Definition of Semi-Auxiliaries and Semi-Modals

Glossary of Grammatical and Rhetorical Terms

semi-auxiliaries (semi-modals)
Examples of semi-auxiliaries (or semi-modals) in English grammar. (Getty Images)

In English grammar, a semi-auxiliary is a multi-word construction based on an auxiliary verb and having some of the same grammatical characteristics. Also known as a semi-modal or a lexical auxiliary.

Semi-auxiliaries include be about to, be able to, be going to, be likely to, be supposed to, had better, have to, ought to, used to, and would rather. Some are followed by an infinitive; others by a zero infinitive.

Geoffrey Leech et al. note that the semi-modals "are probably the most cited cases of grammaticalization in the ongoing history of English. Among these, in turn, the protoypical, most indubitable cases of semi-modal status are BE going and HAVE to . . .. [T]he lexically independent verbs have and go have, over the centuries, gradually acquired an auxiliary-like function in construction with the infinitive to" (Change in Contemporary English: A Grammatical Study, 2012).

Also Known As: semi-modal, quasi-modal, periphrastic modal, phrasal auxiliary, modal-like, modal idiom, lexical auxiliary

Examples and Observations

  • "What you have become is the price you paid to get what you used to want."
    (Mignon McLaughlin, The Complete Neurotic's Notebook. Castle Books, 1981)
  • "Women have got to make the world safe for men since men have made it so darned unsafe for women."
    (Lady Nancy Astor)
  • "We had better dispense with the personification of evil, because it leads, all too easily, to the most dangerous kind of war: religious war."
    (Konrad Lorenz, On Aggression, 1963)
  • "Girl, you look so good, someone ought to put you on a plate and sop you up with a biscuit."
    (Arsenio Hall as Reverend Brown in Coming to America, 1988)
  • "Reckon somebody oughta help the poor guy."
    (Nigel in Finding Nemo, 2003)
  • "A great teacher is supposed to show them there are other points of view besides their own."
    (Matthew Morrison as Will Schuester, "The Substitute." Glee, 2010)
  • "I'm shaking the dust of this crummy little town off my feet and I'm going to see the world. Italy, Greece, the Parthenon, the Coliseum. Then I'm going to go to college and see what they know, and then I'm going to build things. I'm gonna build air fields. I'm gonna build skyscrapers a hundred stories high. I'm gonna build bridges a mile long."
    (George Bailey in It's a Wonderful Life [1946], adapted from the short story "The Greatest Gift" [1943] by Philip Van Doren Stern)

Strings of Semi-Auxiliaries

"Only the first word in a semi-auxiliary is a true auxiliary, since only that word functions as an operator, for example in forming questions:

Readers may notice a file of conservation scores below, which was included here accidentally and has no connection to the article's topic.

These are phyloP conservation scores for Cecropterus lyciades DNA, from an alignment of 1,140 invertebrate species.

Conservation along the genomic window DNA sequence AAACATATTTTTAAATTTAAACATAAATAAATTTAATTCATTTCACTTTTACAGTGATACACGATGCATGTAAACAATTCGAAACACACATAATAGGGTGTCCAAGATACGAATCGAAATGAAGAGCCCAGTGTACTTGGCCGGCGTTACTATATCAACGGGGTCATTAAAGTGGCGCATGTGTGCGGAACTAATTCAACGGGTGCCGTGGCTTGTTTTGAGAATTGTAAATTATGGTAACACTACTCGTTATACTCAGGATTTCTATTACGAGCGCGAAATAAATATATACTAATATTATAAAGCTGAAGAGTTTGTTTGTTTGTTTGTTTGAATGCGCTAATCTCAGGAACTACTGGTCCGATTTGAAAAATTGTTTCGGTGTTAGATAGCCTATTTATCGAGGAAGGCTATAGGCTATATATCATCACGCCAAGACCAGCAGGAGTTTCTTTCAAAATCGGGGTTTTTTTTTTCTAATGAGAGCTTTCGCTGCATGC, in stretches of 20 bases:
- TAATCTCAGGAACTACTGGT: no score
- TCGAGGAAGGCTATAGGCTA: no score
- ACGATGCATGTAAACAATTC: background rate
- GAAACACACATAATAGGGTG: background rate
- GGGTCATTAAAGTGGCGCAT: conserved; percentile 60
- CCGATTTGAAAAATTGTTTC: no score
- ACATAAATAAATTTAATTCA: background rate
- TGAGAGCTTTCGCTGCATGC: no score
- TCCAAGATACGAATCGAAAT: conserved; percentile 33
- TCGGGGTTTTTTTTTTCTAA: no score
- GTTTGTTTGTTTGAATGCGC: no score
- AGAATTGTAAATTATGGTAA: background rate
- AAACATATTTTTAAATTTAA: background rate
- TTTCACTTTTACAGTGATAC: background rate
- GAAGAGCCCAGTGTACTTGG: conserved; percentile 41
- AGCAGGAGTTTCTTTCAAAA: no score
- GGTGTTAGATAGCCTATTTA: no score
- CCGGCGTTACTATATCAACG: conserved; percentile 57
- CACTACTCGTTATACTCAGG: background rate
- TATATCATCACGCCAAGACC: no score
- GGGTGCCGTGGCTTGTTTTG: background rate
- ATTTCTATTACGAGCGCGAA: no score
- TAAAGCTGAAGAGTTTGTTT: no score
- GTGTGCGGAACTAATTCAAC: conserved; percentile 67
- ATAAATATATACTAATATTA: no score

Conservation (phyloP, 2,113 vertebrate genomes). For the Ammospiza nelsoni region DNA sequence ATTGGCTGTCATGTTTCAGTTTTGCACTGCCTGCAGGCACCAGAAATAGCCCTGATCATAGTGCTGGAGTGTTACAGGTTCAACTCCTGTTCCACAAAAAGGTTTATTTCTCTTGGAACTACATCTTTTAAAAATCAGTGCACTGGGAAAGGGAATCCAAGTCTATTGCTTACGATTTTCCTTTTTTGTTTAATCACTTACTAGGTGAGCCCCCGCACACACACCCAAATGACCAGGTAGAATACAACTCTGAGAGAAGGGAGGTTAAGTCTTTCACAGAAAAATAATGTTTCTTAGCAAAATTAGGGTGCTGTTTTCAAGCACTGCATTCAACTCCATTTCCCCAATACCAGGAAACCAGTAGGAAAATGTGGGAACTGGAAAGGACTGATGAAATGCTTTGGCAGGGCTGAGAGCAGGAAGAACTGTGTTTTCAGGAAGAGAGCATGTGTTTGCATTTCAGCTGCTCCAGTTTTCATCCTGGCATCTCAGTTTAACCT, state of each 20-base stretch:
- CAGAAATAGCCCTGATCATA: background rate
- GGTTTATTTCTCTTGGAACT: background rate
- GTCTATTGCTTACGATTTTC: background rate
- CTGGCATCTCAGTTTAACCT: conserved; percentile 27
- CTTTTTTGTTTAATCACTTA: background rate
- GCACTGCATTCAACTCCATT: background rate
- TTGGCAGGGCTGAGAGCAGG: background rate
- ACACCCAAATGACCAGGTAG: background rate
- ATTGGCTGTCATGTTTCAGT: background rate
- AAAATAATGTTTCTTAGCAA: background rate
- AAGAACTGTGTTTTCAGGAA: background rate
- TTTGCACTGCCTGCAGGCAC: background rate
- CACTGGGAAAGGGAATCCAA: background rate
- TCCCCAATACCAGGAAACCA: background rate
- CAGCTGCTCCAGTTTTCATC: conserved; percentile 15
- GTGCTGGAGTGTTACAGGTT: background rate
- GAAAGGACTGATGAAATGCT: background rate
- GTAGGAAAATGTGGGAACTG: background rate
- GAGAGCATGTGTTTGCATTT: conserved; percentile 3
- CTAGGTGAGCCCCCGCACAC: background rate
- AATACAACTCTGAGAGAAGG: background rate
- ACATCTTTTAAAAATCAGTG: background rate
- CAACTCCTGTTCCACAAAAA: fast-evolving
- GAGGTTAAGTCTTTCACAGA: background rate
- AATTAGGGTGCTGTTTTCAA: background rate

Is Sandra going to apply for the job?
Had I better eat now?
Is Jennifer supposed to phone us today?

The semi-auxiliaries may come together to make a long string of verbs:

We seem to be going to have to keep on paying the full fee.
They are likely to be about to start working on our project.

(Sidney Greenbaum and Gerald Nelson, An Introduction to English Grammar, 3rd ed. Pearson, 2009)

The Habitual Past With Used to

"The  past form of habitual aspect is often expressed by the semi-auxiliary used to:

Your mother used to sleep like a log.
People used to whitewash their ceilings.
My father used to bath us six kids in front of the fire.

These utterances describe situations that occurred habitually in the past."
(Thomas Edward Payne, Understanding English Grammar: A Linguistic Introduction. Cambridge University Press, 2010)

The Future With Going to

"The salient semantic and pragmatic features of going to which are generally underlined by grammarians are:

- its relatively informal style with respect to will (Huddleston and Pullum, 2002: 211). The widespread use of gonna (as opposed to going to in conversation is often a marker of informality; and it certainly is in written texts when spelt that way. . . .;
- its dual meaning of 'future fulfillment of present intention' and 'future result of present cause' (Quirk et al. 1985), which have often been summed up as its intentional meaning and its predictive meaning;
- its tendency to be used to indicate the proximity of a future event unless there is a time adverbial or context indicating otherwise (Declerck 1991: 114). The fact that the structure is that of the present progressive form of the verb to go would seem to underline strongly its connection with the present (Williams 2002: 102)."

(Yiva Berglund and Christopher Williams, "The Semantic Properties of Going to: Distribution Patterns in Four Subcorpora of the British National Corpus." Corpus Linguistics 25 Years On, ed. by Roberta Facchinetti. Rodopi, 2007)

Markings for Tense and Person

"[S]ome of the semi-modals, like have to and be going to, can be marked for tense and person:

- past tense:
He had to call the police. (CONV)

- third-person agreement:
Maybe she has to grow up a bit more. (CONV)

These semi-modals can sometimes co-occur with a central modal verb or another semi-modal."
(Douglas Biber, Susan Conrad, and Geoffrey Leech, Longman Student Grammar of Spoken and Written English. Pearson, 2002)


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Nordquist, Richard. "Definition of Semi-Auxiliaries and Semi-Modals." ThoughtCo, Feb. 19, 2018, Nordquist, Richard. (2018, February 19). Definition of Semi-Auxiliaries and Semi-Modals. Retrieved from Nordquist, Richard. "Definition of Semi-Auxiliaries and Semi-Modals." ThoughtCo. (accessed March 20, 2018).